Publishing 101-Phase 2
[Your Manuscript] Tips for Graphic Elements
Everything you need to know about Indie Publishing
in a Step-by-Step Plan
Does Your Book Have Graphics?
Photos, graphics and illustrations are an important part of your manuscript. They add detail and visuals to your book.
When you are gathering your photos, graphics and illustrations for your book, there are a few things you need to think about.
This means “dots per inch” and its the printing term for qualifying the quality of a photo. Generally, photos you use (or get from) the internet are at 72 DPI (unless you purchase very high quality photos from stock photo distributors). These will look very good on a screen, but horrible on a printed book. The photos you use in your book must be at a 300 DPI. This is the highest quality and it will look the best when printed.
Sometimes, you may purchase and download a photograph in 300 DPI but when you email it to your book designer, you might neglect to tell your email to send the photo in full resolution. Learn how to make sure your email sends your photos in full resolution so you don’t end up with quality problems.
Color or Black and White
You need to decide if your book will be printed in color or black and white, and make sure that all of your graphic elements match your color choice. If a photo is in color, but the interior of your book will be printed in black and white, you will either incur extra charges to convert your photos, or your photos will not be as crisp as they could be.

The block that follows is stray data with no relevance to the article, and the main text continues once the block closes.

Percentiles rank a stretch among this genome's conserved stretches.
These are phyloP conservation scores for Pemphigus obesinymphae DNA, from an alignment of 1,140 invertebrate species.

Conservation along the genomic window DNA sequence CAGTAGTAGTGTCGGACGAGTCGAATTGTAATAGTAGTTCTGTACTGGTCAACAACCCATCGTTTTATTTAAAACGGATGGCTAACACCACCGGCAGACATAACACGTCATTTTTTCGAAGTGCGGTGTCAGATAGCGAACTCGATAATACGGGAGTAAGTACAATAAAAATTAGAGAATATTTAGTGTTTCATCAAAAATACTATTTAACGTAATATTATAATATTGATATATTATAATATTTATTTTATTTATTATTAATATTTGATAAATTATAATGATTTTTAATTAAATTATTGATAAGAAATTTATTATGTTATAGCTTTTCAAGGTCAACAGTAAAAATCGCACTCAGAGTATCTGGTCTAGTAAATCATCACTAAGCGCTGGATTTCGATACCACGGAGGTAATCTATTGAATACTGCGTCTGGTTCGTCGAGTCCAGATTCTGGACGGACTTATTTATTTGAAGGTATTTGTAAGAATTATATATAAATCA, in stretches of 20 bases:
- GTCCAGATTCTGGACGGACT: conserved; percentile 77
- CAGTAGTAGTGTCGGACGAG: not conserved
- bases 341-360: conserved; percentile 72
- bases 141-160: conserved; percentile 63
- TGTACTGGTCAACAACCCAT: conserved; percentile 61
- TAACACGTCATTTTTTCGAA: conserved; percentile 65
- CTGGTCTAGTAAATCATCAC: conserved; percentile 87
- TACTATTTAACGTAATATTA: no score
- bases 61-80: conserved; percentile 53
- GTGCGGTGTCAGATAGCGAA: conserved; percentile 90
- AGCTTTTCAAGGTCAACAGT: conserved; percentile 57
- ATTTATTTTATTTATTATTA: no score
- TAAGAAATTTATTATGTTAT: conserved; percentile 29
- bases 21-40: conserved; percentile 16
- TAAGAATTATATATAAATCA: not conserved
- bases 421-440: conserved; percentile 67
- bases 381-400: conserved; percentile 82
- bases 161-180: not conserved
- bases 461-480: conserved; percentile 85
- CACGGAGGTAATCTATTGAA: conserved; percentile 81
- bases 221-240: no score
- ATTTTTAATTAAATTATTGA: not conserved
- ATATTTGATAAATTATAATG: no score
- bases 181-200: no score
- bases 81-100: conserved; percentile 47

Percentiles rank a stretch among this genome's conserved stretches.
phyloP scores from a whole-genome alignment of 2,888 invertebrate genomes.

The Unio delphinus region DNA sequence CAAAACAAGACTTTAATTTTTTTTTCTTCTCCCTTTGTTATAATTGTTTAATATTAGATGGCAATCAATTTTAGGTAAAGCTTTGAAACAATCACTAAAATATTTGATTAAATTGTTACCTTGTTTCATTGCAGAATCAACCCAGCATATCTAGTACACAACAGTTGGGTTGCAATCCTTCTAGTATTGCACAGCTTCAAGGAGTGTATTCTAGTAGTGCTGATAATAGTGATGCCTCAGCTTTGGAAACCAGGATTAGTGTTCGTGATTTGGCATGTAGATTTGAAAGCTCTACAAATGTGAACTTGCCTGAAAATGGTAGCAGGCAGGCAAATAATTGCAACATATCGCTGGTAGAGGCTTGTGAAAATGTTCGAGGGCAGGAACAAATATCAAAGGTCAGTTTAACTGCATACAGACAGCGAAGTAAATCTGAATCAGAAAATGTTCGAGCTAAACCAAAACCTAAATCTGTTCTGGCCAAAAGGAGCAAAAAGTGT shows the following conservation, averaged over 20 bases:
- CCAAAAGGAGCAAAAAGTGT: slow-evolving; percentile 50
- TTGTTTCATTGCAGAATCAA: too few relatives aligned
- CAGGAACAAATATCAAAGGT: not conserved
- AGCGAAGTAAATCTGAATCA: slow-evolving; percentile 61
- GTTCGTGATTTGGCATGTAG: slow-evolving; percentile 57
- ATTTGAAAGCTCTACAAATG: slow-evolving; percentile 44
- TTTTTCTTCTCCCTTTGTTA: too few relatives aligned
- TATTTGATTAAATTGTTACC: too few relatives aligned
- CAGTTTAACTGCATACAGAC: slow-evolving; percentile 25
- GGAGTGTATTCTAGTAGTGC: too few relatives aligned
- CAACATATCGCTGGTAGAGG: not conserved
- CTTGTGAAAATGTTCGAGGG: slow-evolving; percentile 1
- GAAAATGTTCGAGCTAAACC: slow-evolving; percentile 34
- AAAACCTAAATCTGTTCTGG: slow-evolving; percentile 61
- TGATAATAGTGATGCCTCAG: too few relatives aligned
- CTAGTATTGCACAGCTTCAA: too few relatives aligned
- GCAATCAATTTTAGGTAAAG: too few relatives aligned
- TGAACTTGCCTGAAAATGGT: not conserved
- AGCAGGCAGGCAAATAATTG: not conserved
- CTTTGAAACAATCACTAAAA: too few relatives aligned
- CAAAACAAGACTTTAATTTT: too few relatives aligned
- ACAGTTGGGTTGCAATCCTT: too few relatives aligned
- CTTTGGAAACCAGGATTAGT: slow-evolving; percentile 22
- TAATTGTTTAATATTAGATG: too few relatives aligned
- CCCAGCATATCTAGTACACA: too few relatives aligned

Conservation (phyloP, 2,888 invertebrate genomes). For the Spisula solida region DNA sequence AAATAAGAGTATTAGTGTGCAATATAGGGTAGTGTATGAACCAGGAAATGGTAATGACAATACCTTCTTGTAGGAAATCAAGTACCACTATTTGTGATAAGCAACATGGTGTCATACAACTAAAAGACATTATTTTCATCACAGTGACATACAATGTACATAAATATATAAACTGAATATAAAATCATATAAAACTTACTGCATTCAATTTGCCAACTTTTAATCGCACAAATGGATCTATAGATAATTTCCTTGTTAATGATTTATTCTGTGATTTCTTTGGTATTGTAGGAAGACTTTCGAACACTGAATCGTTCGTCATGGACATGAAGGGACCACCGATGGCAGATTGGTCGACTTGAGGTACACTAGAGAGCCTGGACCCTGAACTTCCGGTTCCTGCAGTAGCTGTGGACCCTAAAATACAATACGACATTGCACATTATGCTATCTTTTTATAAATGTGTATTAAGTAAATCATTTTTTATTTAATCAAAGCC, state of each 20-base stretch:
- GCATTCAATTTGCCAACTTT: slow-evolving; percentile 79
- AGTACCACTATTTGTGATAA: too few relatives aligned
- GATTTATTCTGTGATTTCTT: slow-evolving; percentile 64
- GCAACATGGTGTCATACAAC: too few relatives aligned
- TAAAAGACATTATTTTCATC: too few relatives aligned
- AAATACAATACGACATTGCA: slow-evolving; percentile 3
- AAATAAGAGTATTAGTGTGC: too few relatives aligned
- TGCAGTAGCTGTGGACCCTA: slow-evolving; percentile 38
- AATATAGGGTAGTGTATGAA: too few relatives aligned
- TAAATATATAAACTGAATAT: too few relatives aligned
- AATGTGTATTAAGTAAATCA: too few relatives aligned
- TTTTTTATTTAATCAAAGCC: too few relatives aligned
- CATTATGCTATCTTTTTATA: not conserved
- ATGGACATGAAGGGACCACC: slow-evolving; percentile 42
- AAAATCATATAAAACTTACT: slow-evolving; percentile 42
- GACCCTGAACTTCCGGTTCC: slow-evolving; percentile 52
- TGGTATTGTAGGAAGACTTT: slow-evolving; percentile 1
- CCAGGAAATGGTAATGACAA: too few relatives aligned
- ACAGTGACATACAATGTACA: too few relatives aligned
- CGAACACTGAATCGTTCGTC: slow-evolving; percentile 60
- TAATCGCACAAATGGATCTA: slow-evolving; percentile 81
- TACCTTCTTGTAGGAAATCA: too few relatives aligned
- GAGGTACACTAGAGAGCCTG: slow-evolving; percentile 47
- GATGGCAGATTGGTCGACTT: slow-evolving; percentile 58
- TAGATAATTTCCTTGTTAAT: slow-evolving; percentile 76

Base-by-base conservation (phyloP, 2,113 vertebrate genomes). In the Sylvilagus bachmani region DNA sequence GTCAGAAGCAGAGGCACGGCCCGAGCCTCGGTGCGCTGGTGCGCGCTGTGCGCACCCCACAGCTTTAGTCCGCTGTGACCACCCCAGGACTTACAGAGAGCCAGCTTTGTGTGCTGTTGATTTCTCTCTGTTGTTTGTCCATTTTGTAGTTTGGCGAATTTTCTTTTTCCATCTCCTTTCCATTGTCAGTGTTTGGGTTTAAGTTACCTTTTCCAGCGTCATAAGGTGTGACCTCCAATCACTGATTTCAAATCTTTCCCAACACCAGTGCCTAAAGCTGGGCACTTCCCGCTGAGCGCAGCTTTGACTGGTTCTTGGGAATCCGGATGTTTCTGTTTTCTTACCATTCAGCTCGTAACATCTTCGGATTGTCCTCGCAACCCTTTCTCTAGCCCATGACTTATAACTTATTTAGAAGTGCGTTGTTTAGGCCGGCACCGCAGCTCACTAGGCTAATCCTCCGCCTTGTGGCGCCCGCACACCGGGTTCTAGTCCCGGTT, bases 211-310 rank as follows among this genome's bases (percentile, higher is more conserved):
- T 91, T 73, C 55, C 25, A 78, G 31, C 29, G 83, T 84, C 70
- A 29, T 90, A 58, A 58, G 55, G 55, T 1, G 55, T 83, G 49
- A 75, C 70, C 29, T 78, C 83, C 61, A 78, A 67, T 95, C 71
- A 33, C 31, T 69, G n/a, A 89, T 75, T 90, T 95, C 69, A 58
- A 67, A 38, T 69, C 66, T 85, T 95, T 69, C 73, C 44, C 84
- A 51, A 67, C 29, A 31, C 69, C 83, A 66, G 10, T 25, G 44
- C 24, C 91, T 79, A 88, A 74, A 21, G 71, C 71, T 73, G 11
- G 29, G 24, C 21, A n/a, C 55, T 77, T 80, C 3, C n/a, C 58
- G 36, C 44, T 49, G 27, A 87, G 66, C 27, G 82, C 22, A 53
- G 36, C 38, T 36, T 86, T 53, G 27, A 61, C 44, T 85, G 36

Make sure your graphic elements are the right size for your book. If you are using a graph or table that is 8.5 x 11”, but your printed page is only 5.5 x 8.5” your graphic will downsize and perhaps lose its clarity.
I won’t lie to you. Preparing illustrations to fit correctly in a children’s book is not an easy job. When you are working with your artist, be sure to accurately convey the page size, including orientation, borders, and bleeds, to your illustrator so your art does not distort when it is fitted into the book. If you are using spreads (where the illustration crosses two pages, through the gutter), be sure to have your artist break the picture in a way that the gutter (inside spine) of the book doesn’t interfere with the intent of the illustration.
Make the graphic element fit the medium you are printing in; are you only doing eBooks, or will you also be printing your books? If you are doing both, make sure your graphic elements are locked into position so you don’t have floating graphics when you convert your book to an eBook. Also, for your eBooks, make sure that your graphics will work on a small phone screen as well as an iPad screen. Unlike a printed book, an eBook has to adapt to fit any size screen. (Don’t worry, know some tricks to make sure your eBook flows no matter what size screen it is on!).
This was just a short list of things you need to consider if you are using photos, graphics or illustrations in your book. Although the list is short, don’t disregard any of the points as they are all quite important in creating a high-quality book.
Learn how to email photos in their full resolution and make sure you consider all of the above tips for the graphic elements in your book.
Your turn: If you have any questions about graphic elements in your book, please comment below and we can have a conversation about it!